Archaeologists may have discovered a new Indo-European language related to Hittite.
In the heart of north-central Turkey lies Boğazköy-Hattusha. This UNESCO World Heritage Site is a testament to the advanced urban architecture and artistry of the bygone Hittite Empire. These remnants of history not only provide a glimpse into an ancient civilization but its linguistic gems.
A Surprising Discovery
The Late Bronze Age, spanning from 1650 to 1200 BCE, saw the rise of the Hittite Empire as a dominant force in Anatolia. Beyond their prowess in warfare, the Hittites had a keen inclination towards documentation. From chronicling their monumental battles to codifying laws, they left no stone unturned. The medium? Clay tablets.
To date, researchers have discovered over 30,000 of these in Boğazköy-Hattusha, with most inscribed in the Hittite language.
A New Indo-European Language Related to Hittite
Among the vast array of Hittite tablets, researchers stumbled upon an anomaly: tablets inscribed in an unknown language.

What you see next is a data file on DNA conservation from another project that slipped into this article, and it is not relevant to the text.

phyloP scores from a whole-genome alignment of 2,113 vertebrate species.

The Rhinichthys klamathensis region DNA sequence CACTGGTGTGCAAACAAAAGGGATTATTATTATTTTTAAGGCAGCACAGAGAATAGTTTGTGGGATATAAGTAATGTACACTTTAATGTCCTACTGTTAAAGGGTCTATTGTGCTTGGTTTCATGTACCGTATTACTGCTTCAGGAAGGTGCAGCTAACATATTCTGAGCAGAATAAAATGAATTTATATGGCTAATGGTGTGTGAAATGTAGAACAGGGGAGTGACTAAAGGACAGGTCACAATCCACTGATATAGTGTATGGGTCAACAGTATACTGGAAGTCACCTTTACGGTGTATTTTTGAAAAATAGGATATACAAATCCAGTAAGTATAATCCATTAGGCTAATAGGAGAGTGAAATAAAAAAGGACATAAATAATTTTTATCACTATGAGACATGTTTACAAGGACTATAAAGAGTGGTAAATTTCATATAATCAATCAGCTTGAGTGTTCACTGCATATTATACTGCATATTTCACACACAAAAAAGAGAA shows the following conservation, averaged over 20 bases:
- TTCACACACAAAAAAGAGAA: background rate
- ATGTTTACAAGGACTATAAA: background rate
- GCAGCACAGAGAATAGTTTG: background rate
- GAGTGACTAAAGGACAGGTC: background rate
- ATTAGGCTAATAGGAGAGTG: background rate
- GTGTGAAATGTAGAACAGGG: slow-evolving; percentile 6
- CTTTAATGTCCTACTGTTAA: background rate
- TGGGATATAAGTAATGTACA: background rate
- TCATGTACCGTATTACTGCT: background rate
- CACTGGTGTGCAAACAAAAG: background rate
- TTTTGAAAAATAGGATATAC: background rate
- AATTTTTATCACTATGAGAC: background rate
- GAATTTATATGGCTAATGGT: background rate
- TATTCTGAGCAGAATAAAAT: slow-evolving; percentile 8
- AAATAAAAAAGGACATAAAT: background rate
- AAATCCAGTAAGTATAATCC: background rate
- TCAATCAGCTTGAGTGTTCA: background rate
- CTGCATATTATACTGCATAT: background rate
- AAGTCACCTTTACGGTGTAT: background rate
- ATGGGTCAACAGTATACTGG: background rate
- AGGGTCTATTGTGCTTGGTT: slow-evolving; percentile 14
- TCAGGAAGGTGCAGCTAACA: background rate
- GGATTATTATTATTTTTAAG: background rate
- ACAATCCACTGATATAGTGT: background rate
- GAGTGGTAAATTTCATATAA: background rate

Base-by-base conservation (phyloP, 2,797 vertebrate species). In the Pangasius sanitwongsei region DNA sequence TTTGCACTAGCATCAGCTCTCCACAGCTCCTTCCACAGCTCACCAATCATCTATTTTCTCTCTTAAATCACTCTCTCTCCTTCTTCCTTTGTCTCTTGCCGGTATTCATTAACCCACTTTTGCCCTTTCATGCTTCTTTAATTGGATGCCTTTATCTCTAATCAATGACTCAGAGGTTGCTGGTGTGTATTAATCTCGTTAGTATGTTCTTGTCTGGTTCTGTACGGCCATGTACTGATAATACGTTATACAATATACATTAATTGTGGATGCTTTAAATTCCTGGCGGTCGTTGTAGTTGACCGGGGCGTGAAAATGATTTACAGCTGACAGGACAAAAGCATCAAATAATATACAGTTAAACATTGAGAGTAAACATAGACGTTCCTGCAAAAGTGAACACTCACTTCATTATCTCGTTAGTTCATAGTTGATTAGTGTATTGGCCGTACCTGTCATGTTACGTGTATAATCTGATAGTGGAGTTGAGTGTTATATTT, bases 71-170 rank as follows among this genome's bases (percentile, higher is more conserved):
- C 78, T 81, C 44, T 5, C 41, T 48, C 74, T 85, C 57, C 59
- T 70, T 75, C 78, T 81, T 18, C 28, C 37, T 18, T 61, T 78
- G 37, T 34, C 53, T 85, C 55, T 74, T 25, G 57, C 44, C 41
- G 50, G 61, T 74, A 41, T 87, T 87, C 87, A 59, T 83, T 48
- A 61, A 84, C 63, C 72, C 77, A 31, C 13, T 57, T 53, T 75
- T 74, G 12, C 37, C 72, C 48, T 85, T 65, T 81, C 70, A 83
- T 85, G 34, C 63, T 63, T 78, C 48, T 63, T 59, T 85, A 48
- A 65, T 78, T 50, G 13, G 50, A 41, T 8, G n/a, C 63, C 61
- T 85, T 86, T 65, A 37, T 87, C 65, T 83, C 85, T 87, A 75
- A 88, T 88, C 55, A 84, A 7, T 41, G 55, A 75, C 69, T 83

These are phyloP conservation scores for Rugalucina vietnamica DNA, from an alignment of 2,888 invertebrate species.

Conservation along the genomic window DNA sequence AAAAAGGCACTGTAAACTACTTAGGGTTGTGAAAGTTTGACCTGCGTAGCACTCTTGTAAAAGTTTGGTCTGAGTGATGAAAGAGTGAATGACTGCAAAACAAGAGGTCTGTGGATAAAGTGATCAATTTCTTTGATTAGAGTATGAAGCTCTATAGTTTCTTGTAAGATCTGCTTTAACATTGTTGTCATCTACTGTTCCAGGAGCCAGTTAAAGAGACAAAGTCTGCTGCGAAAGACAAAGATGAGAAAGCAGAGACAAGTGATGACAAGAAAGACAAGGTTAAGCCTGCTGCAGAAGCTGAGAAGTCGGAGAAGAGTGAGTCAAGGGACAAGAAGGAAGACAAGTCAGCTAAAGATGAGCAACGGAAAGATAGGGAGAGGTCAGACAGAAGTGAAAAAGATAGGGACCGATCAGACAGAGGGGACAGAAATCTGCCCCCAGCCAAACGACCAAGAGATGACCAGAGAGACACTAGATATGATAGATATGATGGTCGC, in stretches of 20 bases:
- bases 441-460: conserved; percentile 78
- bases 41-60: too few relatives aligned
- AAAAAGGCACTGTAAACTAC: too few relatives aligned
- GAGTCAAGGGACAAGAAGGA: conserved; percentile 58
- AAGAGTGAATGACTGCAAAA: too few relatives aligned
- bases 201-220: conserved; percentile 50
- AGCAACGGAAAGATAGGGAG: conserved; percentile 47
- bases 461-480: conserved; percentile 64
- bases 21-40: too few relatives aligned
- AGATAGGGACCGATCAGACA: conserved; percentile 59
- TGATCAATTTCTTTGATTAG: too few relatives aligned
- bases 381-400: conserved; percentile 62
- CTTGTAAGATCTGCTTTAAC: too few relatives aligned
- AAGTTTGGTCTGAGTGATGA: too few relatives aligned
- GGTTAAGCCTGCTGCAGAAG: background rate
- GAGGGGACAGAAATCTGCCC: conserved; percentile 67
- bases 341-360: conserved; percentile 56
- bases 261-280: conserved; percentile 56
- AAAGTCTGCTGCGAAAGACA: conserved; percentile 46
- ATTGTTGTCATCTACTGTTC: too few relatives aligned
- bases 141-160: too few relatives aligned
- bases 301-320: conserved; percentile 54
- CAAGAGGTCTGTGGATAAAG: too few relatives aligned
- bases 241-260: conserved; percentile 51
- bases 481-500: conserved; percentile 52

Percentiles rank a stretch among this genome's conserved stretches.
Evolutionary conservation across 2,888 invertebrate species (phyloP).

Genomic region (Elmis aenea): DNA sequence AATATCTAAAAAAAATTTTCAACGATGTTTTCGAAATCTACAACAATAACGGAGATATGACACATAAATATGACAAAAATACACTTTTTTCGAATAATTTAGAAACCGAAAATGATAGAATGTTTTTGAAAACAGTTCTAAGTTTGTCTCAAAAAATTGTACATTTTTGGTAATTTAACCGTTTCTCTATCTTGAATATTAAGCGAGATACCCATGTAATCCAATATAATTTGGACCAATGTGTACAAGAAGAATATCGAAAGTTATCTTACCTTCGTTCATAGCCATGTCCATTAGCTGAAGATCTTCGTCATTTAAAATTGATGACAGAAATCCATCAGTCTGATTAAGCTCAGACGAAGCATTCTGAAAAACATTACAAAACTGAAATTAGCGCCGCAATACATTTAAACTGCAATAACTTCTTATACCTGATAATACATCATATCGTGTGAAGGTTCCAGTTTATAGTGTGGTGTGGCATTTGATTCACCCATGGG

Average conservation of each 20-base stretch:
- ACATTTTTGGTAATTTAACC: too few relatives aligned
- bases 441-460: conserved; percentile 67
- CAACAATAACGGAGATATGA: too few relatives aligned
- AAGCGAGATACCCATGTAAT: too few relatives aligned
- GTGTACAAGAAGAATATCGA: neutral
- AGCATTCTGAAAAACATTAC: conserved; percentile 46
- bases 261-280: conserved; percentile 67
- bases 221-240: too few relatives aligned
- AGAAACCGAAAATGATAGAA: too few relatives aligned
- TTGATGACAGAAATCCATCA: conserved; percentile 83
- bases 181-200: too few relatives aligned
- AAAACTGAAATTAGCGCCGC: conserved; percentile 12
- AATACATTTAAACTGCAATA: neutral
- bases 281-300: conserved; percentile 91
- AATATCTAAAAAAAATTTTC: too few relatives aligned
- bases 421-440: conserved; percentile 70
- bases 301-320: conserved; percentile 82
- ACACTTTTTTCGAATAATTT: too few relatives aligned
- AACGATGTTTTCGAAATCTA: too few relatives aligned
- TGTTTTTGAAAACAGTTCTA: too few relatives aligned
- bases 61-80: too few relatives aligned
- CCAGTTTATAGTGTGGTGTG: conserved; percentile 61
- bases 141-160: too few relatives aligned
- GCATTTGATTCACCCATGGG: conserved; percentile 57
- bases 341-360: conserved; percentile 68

Preliminary investigations suggest this language belonged to the people of Kalašma, near the north-western fringe of the Hittite heartland. The language’s nuances hint at similarities with Luwian, another tongue from the Hittite era.
Initial studies of the tablets indicate that they might detail ancient cultic rituals specific to Kalašma. Professor Daniel Schwemer from Julius-Maximilians-Universität Würzburg emphasizes the Hittites’ unique interest in foreign languages, especially when associated with rituals.
The mystery language, while distinct, showcases clear ties to the Indo-European family of languages.
This linguistic family spans across vast territories, enveloping languages like Hindi, Persian, Russian, and English. In Europe, apart from the unique Basque spoken in the Basque Country, most languages trace their origins back to the Indo-European lineage.
While the discovery of this new language has piqued the interest of linguists worldwide, much remains to be understood. Researchers are working tirelessly to decode the Kalasmaic text, which remains largely elusive.
The excavation in Boğazköy-Hattusha, spearheaded by the German Archaeological Institute, has garnered support from various organizations including the Thyssen Foundation, the GRH Foundation, the Volkswagen Foundation, and the Italian Ministry of Foreign Affairs. This collaborative effort brings together experts from different universities to interpret the vast wealth of information these tablets offer.